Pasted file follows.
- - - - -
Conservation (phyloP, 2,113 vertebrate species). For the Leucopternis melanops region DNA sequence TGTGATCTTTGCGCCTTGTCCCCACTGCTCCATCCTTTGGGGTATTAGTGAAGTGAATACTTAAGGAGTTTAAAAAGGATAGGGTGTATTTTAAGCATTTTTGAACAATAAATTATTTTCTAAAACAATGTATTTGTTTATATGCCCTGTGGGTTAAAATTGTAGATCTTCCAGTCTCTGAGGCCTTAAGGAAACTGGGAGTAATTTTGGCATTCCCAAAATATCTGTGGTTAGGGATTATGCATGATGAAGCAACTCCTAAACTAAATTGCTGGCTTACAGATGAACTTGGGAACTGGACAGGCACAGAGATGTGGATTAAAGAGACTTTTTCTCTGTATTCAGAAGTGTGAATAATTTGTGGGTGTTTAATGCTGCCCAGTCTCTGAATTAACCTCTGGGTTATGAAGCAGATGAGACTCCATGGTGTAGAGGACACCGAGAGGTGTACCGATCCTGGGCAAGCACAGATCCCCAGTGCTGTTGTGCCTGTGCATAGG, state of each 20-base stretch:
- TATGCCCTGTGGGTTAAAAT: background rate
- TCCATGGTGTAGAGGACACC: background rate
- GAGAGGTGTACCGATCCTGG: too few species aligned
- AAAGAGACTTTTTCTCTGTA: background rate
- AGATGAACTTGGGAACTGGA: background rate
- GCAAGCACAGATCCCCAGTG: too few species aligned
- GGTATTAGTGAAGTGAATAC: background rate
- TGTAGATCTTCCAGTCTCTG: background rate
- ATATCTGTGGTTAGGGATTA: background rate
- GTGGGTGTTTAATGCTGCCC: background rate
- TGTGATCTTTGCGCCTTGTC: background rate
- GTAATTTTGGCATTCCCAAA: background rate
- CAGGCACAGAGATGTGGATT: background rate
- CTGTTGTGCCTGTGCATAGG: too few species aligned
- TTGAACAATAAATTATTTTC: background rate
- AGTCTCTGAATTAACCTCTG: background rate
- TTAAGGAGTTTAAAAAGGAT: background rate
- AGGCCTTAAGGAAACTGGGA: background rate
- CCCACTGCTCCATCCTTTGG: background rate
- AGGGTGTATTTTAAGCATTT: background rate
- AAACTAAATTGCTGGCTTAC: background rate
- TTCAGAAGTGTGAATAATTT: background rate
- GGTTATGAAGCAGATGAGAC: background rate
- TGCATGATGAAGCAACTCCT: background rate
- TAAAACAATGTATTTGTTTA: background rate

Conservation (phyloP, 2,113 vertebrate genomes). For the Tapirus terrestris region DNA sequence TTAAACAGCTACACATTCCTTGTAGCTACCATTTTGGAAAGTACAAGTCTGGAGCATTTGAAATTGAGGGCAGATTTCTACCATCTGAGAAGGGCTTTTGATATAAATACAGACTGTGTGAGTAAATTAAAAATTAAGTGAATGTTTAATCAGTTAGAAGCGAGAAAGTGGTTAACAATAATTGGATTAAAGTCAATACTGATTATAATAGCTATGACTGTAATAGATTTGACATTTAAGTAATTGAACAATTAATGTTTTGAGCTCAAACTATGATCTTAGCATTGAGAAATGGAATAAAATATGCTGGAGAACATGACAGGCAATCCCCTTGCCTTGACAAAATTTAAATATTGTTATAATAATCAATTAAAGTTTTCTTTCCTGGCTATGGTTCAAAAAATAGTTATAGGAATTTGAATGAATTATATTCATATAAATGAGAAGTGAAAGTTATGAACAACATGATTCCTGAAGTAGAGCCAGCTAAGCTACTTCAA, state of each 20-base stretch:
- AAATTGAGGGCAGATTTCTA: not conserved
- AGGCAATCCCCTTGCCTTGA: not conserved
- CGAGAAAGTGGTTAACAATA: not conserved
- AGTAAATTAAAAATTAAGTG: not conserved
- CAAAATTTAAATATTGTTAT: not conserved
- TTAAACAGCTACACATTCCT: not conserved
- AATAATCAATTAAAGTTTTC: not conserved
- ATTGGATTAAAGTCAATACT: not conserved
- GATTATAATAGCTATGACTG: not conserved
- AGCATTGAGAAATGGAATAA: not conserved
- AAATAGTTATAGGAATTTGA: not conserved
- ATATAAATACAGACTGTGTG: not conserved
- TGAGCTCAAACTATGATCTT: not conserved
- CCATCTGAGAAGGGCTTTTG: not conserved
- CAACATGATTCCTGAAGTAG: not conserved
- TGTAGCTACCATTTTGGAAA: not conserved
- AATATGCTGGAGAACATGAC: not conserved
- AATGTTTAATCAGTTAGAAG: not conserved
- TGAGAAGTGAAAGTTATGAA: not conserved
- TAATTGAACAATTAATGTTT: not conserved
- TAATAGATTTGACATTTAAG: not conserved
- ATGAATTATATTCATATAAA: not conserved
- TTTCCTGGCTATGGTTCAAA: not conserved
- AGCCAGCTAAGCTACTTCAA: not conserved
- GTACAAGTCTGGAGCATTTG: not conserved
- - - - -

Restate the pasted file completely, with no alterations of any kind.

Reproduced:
Conservation (phyloP, 2,113 vertebrate species). For the Leucopternis melanops region DNA sequence TGTGATCTTTGCGCCTTGTCCCCACTGCTCCATCCTTTGGGGTATTAGTGAAGTGAATACTTAAGGAGTTTAAAAAGGATAGGGTGTATTTTAAGCATTTTTGAACAATAAATTATTTTCTAAAACAATGTATTTGTTTATATGCCCTGTGGGTTAAAATTGTAGATCTTCCAGTCTCTGAGGCCTTAAGGAAACTGGGAGTAATTTTGGCATTCCCAAAATATCTGTGGTTAGGGATTATGCATGATGAAGCAACTCCTAAACTAAATTGCTGGCTTACAGATGAACTTGGGAACTGGACAGGCACAGAGATGTGGATTAAAGAGACTTTTTCTCTGTATTCAGAAGTGTGAATAATTTGTGGGTGTTTAATGCTGCCCAGTCTCTGAATTAACCTCTGGGTTATGAAGCAGATGAGACTCCATGGTGTAGAGGACACCGAGAGGTGTACCGATCCTGGGCAAGCACAGATCCCCAGTGCTGTTGTGCCTGTGCATAGG, state of each 20-base stretch:
- TATGCCCTGTGGGTTAAAAT: background rate
- TCCATGGTGTAGAGGACACC: background rate
- GAGAGGTGTACCGATCCTGG: too few species aligned
- AAAGAGACTTTTTCTCTGTA: background rate
- AGATGAACTTGGGAACTGGA: background rate
- GCAAGCACAGATCCCCAGTG: too few species aligned
- GGTATTAGTGAAGTGAATAC: background rate
- TGTAGATCTTCCAGTCTCTG: background rate
- ATATCTGTGGTTAGGGATTA: background rate
- GTGGGTGTTTAATGCTGCCC: background rate
- TGTGATCTTTGCGCCTTGTC: background rate
- GTAATTTTGGCATTCCCAAA: background rate
- CAGGCACAGAGATGTGGATT: background rate
- CTGTTGTGCCTGTGCATAGG: too few species aligned
- TTGAACAATAAATTATTTTC: background rate
- AGTCTCTGAATTAACCTCTG: background rate
- TTAAGGAGTTTAAAAAGGAT: background rate
- AGGCCTTAAGGAAACTGGGA: background rate
- CCCACTGCTCCATCCTTTGG: background rate
- AGGGTGTATTTTAAGCATTT: background rate
- AAACTAAATTGCTGGCTTAC: background rate
- TTCAGAAGTGTGAATAATTT: background rate
- GGTTATGAAGCAGATGAGAC: background rate
- TGCATGATGAAGCAACTCCT: background rate
- TAAAACAATGTATTTGTTTA: background rate

Conservation (phyloP, 2,113 vertebrate genomes). For the Tapirus terrestris region DNA sequence TTAAACAGCTACACATTCCTTGTAGCTACCATTTTGGAAAGTACAAGTCTGGAGCATTTGAAATTGAGGGCAGATTTCTACCATCTGAGAAGGGCTTTTGATATAAATACAGACTGTGTGAGTAAATTAAAAATTAAGTGAATGTTTAATCAGTTAGAAGCGAGAAAGTGGTTAACAATAATTGGATTAAAGTCAATACTGATTATAATAGCTATGACTGTAATAGATTTGACATTTAAGTAATTGAACAATTAATGTTTTGAGCTCAAACTATGATCTTAGCATTGAGAAATGGAATAAAATATGCTGGAGAACATGACAGGCAATCCCCTTGCCTTGACAAAATTTAAATATTGTTATAATAATCAATTAAAGTTTTCTTTCCTGGCTATGGTTCAAAAAATAGTTATAGGAATTTGAATGAATTATATTCATATAAATGAGAAGTGAAAGTTATGAACAACATGATTCCTGAAGTAGAGCCAGCTAAGCTACTTCAA, state of each 20-base stretch:
- AAATTGAGGGCAGATTTCTA: not conserved
- AGGCAATCCCCTTGCCTTGA: not conserved
- CGAGAAAGTGGTTAACAATA: not conserved
- AGTAAATTAAAAATTAAGTG: not conserved
- CAAAATTTAAATATTGTTAT: not conserved
- TTAAACAGCTACACATTCCT: not conserved
- AATAATCAATTAAAGTTTTC: not conserved
- ATTGGATTAAAGTCAATACT: not conserved
- GATTATAATAGCTATGACTG: not conserved
- AGCATTGAGAAATGGAATAA: not conserved
- AAATAGTTATAGGAATTTGA: not conserved
- ATATAAATACAGACTGTGTG: not conserved
- TGAGCTCAAACTATGATCTT: not conserved
- CCATCTGAGAAGGGCTTTTG: not conserved
- CAACATGATTCCTGAAGTAG: not conserved
- TGTAGCTACCATTTTGGAAA: not conserved
- AATATGCTGGAGAACATGAC: not conserved
- AATGTTTAATCAGTTAGAAG: not conserved
- TGAGAAGTGAAAGTTATGAA: not conserved
- TAATTGAACAATTAATGTTT: not conserved
- TAATAGATTTGACATTTAAG: not conserved
- ATGAATTATATTCATATAAA: not conserved
- TTTCCTGGCTATGGTTCAAA: not conserved
- AGCCAGCTAAGCTACTTCAA: not conserved
- GTACAAGTCTGGAGCATTTG: not conserved